Wednesday, September 15, 2010

"All the World's a Stage" Story #5

Yesterday I told you about one of my encounters with theater gremlins.  And I left you with a I would tell you about me and Nelson Eddy (and the gremlins).  So here's story #5.   This one is a kind of triumph for me because I beat the little devils, hands down!

I was in a production of  "Jerry's Girls", an ensemble cabaret show with a cast of 16 women.  The show is a showcase for some of the most well-known of Jerry Hermann's songs and a few of the not-so-well-known songs.  All of his big successes ("Mame", "Hello Dolly", "La Cage Aux Folles") are represented as well as his lesser known shows ("Mack and Mabel", "A Day in Hollywood, A Night in the Ukraine.)  Each cast member was in several musical numbers, but several had their own moments too, where they were the featured soloist.  Okay, you following me??  It was essentially all of Jerry Hermann's favorite songs, with lots of singing and dancing by a bunch of talented women in pretty costumes!
My song was an obscure little ditty that Hermann wrote for  "A Day in Hollywood and A Night in the Ukraine", an even more obscure show.  The song is called "Nelson". 

In it Jeannete MacDonald (that would be me), wearing a bonnet over her blonde curls, sings of the difficulty of appearing opposite the completely untalented Mr. Eddy (“Nelson”).  As we didn't have any men on hand, we substituted a free-standing, life-sized, black and white, cardboard cutout of Nelson Eddy, sporting his Mountie uniform complete with hat.   It's a funny song, that practically no one had ever heard of!  Here are some of the lyrics to give you the idea:

NELSON - by Jerry Hermann

My heart, my love, my life is his alone
But if, but if, but if the truth be known....

My hero must stand on a box in our love scenes
God, does he act like a lox in our love scenes
Nelson, what you're putting me through

And all of his notes above B flat, verbotten!
And all of his notes below B flat are rotten
Oh, Nelson, Don't call me, I'll call you

His love making casts such a pall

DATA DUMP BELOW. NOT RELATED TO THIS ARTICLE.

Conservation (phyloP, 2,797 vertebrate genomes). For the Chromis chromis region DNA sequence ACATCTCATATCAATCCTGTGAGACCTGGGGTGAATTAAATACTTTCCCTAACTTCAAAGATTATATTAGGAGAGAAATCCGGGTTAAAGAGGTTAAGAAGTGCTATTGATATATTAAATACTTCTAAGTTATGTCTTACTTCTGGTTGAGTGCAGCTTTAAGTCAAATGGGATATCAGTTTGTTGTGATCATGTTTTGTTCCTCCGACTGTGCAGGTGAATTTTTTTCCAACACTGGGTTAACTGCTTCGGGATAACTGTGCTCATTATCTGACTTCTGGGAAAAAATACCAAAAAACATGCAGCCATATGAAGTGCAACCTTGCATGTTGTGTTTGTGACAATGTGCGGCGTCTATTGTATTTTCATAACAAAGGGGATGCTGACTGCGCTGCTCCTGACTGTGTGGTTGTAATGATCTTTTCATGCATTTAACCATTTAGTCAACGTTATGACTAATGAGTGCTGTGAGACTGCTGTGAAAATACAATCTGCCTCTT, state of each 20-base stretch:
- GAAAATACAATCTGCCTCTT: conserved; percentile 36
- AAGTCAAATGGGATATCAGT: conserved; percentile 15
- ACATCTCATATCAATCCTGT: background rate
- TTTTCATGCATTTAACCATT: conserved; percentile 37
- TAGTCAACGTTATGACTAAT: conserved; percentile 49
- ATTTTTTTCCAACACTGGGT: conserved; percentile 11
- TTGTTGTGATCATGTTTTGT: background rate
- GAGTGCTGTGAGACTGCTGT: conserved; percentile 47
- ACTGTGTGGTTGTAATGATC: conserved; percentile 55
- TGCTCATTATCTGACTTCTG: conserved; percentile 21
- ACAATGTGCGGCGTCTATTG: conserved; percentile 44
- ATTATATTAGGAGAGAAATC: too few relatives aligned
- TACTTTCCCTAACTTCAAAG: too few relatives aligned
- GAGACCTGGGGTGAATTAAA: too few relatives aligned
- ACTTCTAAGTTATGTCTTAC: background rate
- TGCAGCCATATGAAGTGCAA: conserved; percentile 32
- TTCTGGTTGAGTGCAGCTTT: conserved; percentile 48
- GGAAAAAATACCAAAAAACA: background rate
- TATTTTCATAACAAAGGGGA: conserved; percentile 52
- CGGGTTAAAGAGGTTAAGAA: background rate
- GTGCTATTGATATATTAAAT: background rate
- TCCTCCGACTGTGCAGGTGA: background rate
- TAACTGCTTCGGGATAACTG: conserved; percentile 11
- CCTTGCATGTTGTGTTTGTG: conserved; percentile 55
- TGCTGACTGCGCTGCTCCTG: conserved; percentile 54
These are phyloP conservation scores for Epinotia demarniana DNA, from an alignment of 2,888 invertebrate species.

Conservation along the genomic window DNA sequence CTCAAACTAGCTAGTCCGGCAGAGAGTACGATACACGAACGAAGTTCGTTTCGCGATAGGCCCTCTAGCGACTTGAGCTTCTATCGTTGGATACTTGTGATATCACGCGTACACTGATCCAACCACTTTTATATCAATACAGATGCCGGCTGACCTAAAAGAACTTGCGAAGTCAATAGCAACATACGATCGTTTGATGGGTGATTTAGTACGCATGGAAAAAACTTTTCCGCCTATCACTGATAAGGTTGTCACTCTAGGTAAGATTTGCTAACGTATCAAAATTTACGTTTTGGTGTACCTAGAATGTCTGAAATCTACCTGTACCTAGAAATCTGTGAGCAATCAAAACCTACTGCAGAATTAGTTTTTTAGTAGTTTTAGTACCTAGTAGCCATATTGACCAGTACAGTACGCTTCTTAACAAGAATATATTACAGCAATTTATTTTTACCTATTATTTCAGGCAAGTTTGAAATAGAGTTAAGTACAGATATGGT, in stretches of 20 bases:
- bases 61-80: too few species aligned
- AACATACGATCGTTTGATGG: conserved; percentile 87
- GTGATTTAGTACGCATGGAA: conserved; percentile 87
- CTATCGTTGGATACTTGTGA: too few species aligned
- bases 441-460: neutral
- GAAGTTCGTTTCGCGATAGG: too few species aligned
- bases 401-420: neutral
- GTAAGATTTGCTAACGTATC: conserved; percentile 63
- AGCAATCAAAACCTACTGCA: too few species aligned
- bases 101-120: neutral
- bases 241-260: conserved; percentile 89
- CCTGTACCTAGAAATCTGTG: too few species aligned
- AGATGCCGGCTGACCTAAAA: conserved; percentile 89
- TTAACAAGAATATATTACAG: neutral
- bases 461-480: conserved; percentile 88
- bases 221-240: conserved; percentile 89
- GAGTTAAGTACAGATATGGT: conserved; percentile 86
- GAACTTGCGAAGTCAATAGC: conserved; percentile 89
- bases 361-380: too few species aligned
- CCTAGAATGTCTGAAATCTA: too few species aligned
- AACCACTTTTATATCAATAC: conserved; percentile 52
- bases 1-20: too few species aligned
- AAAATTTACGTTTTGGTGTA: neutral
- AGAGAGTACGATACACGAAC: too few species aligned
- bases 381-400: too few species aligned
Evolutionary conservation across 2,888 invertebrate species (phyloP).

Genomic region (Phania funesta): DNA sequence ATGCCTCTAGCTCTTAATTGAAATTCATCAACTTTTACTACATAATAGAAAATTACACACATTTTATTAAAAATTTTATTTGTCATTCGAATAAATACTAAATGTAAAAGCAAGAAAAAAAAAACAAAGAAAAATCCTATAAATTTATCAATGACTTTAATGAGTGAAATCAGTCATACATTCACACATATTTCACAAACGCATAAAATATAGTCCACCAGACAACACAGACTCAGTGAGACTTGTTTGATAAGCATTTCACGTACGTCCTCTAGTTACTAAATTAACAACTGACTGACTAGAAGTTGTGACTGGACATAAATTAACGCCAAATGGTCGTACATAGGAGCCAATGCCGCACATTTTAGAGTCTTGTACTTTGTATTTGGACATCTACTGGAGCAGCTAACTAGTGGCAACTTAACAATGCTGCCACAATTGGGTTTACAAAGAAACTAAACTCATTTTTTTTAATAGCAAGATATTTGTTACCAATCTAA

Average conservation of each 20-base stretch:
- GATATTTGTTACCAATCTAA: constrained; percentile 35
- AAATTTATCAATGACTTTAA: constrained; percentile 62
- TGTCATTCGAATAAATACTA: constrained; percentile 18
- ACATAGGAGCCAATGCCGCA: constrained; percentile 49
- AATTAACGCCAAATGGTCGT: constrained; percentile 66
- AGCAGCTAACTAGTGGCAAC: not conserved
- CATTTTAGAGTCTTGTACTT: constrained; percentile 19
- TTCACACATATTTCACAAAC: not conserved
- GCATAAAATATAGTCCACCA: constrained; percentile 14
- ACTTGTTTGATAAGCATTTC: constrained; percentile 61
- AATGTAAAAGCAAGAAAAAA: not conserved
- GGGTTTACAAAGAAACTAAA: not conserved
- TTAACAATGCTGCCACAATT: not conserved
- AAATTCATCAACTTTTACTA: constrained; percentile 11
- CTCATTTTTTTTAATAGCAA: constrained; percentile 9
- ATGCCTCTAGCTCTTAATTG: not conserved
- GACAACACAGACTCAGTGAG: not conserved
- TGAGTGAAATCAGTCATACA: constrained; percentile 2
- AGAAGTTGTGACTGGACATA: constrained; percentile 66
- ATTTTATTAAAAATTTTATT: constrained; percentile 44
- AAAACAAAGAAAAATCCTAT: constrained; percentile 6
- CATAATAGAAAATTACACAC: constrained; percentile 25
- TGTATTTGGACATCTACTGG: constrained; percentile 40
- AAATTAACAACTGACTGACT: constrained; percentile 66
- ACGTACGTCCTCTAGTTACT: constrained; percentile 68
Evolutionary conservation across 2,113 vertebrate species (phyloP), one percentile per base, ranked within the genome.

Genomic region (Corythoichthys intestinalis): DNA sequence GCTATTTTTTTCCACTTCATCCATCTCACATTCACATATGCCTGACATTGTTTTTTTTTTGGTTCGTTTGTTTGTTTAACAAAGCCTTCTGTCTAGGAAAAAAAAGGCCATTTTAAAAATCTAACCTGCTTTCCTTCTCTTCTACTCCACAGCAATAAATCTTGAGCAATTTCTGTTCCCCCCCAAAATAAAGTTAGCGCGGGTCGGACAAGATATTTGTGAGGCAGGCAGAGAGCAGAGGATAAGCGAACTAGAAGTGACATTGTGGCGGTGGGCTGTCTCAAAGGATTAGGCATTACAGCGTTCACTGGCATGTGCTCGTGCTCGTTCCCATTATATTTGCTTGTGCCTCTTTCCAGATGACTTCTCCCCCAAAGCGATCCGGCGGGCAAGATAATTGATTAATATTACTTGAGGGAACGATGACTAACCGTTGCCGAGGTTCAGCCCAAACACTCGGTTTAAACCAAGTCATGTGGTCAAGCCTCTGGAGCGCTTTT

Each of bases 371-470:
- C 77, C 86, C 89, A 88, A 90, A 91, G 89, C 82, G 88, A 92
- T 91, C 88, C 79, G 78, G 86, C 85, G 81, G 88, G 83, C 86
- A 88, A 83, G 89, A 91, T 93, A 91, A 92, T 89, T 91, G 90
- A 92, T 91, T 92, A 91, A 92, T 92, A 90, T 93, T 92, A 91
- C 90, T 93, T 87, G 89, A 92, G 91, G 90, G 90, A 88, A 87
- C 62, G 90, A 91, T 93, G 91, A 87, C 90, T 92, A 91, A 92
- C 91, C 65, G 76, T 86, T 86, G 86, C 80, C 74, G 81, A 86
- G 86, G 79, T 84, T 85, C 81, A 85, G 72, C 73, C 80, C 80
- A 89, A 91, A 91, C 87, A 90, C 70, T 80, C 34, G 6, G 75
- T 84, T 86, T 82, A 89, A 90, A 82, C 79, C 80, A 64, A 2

It's not hard to sleep through at all
His vocal chords carry insurance by Lloyd's
and so I might add, should his adenoids

The lights wilt his hairdo,
on camera he'll primp, and quite frankly,
his hair isn't all that goes limp.

A symbol of virtue and class
America's sweethearts, My ass!
 "A pair made in heaven," the fans love to say
but each time we kiss I swear that he's gay.

In film after film after film I betrothed him,
we snuggled and smooched,
and oh God, how I loathed him.

My Nelson,
oh so calming you'll never need embalming
Oh Nelson, what you're putting me through!

Not exactly a song about the love affair of the century is it?  But it was great fun to sing and the audiences loved it! .I sang to the cardboard Nelson and danced around him while I sang.  Toward the end of the song there is a brief musical interlude during which I would pick up ole' Nelson, heft him up to my shoulder and carry him to the other side of the stage, arriving just in time to set him down, and pick up the song and sing to the end. 

So you get the picture?

We eventually came, as you always do, to the last performance of the run....and (because no one ever seems to learn NOT to do this!), the show was being filmed.  Naturally, the gremlins appeared....during MY song.

Went through the first part of the song just fine, the audience was laughing and loving it!  The interlude arrived, so I chucked him over my shoulder and marched him to the other side of the stage.  I set him down, took a breath, ready to sing after the end of the interlude. 

Suddenly, before we got any further, Nelson fell face first, about halfway off the front of the stage, falling on top of one of the floor mikes with a loud boom.  There was a collective gasp from the audience, the band stopped completely, and I just stood there looking down in disbelief!   "Oh crap!  What do I do now???" 

It's amazing how many possibilities run through your head at a time like this.  I quickly considered and rejected several choices, when the perfect solution occurred to me. 

I bent down, grabbed Nelson his "ankles" and pulled him back on stage.  As I lifted him into a standing position, I leaned forward a bit toward the audience and said, "I told you he was a wuss!!"  The audience exploded with laughter, giving me time to be sure he was actually settled where he belonged.  The conductor looked at me, raised her eyebrow inquiringly, I nodded, the band and I came in together, at exactly the right spot and on we went. 

The audience clapped for a looong time at the end of the song!!

The tricky little gremlins hung their evil little heads in defeat and exited, stage left!

It actually looks pretty good on the tape!


  1. Ha ha ha--way to stick it to those gremlins! I think that when something like this happens it's just so entertaining for the audience. It's okay for the "fourth wall" to come down; they love being part of the magic and surprises of live theatre when a mistake is fun instead of awkward!

  2. The words to the song had me laughing, but then I came to the part where you socked it to the gremlins, and I was laughing out loud! If you had done that the first night of the show, the director would probably have had you repeat it for each performance! I'm sure it added a lot more laughs to an already funny song! laurie


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